But it was useless. From every side the Indians rushed upon him and bore him to the ground. Still he fought and struggled, and as he fought the air seemed full of strange, wild sounds, of shouts and shots and hoof-beating on the dry, hard earth. He seemed to see, as through a veil, scores of Indians, Indians afoot and on horseback, naked Indians and Indians in soldier clothes. Once he thought he saw a white face gleam just as he got to his feet, but at that moment the big chief stood before him, his battle-axe uplifted. The engineer’s head was whirling. Instinctively he tried to use the strong right arm, but it had lost its cunning. The roar of battle grew apace, the axe descended, the left arm went up and took the blow of the handle, but the edge of the weapon reached over and split the white man’s chin. As he fell heavily to the earth the light went out again.
* * * * *
Save for the stars that stood above him it was still dark when Bradford woke. He felt blankets beneath him, and asked in a whisper: “Who’s here?”
“Major North, me call him,” said the Pawnee scout, who was watching over the wounded man.
A moment later the gallant Major was leaning over Bradford, encouraging him, assuring him that he was all right, but warning him of the danger of making the least bit of noise.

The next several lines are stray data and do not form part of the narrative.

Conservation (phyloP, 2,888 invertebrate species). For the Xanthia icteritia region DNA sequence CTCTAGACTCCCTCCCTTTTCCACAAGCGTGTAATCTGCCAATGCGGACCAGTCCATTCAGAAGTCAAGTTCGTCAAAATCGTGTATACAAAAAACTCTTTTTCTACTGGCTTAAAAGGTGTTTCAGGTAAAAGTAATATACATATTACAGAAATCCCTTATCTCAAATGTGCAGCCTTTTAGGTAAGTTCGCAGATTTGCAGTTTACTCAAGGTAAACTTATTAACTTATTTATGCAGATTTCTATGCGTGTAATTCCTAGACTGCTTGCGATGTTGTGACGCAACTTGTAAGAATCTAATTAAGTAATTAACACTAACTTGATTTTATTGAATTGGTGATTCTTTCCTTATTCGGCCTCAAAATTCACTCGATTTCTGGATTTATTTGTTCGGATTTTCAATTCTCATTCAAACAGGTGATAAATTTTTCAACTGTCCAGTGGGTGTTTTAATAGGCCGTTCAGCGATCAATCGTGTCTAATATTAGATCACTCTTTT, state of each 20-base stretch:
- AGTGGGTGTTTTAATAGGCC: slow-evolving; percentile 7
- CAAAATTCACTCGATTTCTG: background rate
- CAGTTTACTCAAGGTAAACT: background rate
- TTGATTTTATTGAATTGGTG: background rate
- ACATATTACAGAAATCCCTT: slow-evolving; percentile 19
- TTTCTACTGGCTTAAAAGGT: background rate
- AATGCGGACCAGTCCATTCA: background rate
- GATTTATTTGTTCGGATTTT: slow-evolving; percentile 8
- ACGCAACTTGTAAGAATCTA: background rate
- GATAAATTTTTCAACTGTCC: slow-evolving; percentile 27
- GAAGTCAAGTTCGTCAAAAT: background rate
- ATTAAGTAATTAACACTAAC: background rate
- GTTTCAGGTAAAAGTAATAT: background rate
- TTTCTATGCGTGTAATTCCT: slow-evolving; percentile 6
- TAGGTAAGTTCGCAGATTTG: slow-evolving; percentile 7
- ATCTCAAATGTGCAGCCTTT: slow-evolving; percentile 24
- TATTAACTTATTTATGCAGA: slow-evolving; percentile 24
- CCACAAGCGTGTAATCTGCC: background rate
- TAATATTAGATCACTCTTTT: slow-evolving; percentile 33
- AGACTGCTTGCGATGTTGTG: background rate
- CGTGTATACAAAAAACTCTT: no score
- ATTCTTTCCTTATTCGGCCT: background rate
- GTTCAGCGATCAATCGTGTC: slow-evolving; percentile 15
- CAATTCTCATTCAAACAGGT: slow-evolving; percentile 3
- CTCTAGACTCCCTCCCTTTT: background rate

With all his strength and pluck, it took time for Bradford to recuperate. His next work was in Washington, where, with notes and maps, his strong personality and logical arguments, he caused the Government to overrule an expert who wanted to change an important piece of road, and who had arbitrarily fixed the meeting of the mountains and plains far up in the foothills.
When Bradford returned to the West he found that the whole country had suddenly taken a great and growing interest in the transcontinental line. Many of the leading newspapers had dug up their old war correspondents and sent them out to the front.
These gifted prevaricators found the plain, unvarnished story of each day’s work as much as they cared to send in at night, for the builders were now putting down four and five miles of road every working day. Such road building the world had never seen, and news of it now ran round the earth. At night these tireless story-tellers listened to the strange tales told by the trail-makers, then stole away to their tents and wrote them out for the people at home, while the heroes of the stories slept.
The track-layers were now climbing up over the crest of the continent, the locaters were dropping down the Pacific slope, with the prowling pathfinders peeping over into the Utah Valley. Before the road reached Salt Lake City the builders were made aware of the presence, power, and opposition of Brigham Young. The head of the church had decreed that the road must pass to the south of the lake, and as the Central Pacific had surveyed a line that way, and General Dodge had declared in favor of the northern route, the Mormons threw their powerful influence to the Southern. The Union Pacific was boycotted, and all good Mormons forbidden to aid the road in any way.